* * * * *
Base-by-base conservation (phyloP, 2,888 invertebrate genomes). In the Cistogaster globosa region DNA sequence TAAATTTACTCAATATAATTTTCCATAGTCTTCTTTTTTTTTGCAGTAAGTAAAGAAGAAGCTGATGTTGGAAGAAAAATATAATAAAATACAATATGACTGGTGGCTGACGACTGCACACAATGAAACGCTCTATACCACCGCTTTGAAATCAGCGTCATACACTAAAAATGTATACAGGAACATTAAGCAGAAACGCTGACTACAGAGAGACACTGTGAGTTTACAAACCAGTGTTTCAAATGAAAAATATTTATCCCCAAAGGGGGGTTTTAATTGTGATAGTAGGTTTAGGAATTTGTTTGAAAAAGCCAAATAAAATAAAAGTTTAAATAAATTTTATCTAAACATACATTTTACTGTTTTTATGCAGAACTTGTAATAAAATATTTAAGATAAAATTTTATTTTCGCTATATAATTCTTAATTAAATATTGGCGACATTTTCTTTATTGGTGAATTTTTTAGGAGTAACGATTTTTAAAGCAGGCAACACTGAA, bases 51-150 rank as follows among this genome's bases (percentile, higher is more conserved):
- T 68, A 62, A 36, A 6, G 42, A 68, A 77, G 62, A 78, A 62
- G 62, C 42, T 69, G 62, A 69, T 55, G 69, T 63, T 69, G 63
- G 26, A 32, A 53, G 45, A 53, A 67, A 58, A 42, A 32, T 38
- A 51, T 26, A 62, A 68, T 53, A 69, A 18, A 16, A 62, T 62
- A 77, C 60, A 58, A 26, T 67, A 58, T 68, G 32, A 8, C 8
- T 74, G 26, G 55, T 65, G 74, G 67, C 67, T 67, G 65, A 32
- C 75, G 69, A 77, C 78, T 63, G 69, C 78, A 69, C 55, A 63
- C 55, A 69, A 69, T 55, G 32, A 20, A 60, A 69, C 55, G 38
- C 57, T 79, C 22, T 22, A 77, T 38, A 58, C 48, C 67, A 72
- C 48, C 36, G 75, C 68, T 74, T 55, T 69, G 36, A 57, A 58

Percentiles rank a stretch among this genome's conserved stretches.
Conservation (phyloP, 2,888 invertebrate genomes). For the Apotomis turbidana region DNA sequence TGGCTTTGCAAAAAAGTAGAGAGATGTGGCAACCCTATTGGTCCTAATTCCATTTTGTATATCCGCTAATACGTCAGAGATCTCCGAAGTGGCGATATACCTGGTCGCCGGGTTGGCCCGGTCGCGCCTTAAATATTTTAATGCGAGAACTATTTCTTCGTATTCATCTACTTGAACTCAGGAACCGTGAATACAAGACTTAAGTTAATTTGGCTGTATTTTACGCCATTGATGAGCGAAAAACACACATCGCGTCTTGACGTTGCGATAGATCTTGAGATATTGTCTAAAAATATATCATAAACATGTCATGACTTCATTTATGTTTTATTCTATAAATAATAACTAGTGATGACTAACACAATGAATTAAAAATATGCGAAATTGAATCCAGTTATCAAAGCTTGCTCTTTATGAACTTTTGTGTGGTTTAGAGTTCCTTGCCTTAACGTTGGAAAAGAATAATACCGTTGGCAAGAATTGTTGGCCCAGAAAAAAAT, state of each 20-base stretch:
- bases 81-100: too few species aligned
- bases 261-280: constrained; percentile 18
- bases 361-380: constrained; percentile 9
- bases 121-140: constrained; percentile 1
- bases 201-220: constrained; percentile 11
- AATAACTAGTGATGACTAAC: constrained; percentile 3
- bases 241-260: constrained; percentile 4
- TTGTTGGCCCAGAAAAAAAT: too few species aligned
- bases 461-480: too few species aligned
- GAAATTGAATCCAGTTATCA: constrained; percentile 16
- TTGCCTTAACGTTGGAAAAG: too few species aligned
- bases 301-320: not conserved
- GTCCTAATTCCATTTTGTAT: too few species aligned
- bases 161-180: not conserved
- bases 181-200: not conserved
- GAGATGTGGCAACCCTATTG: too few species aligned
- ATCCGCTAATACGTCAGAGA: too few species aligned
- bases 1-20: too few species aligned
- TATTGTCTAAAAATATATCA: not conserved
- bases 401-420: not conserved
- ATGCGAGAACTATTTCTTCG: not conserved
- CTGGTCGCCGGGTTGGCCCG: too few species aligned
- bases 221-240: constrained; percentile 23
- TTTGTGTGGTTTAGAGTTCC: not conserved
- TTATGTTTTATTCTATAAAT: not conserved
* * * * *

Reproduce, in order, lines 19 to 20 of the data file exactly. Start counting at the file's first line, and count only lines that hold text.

- AATAACTAGTGATGACTAAC: constrained; percentile 3
- bases 241-260: constrained; percentile 4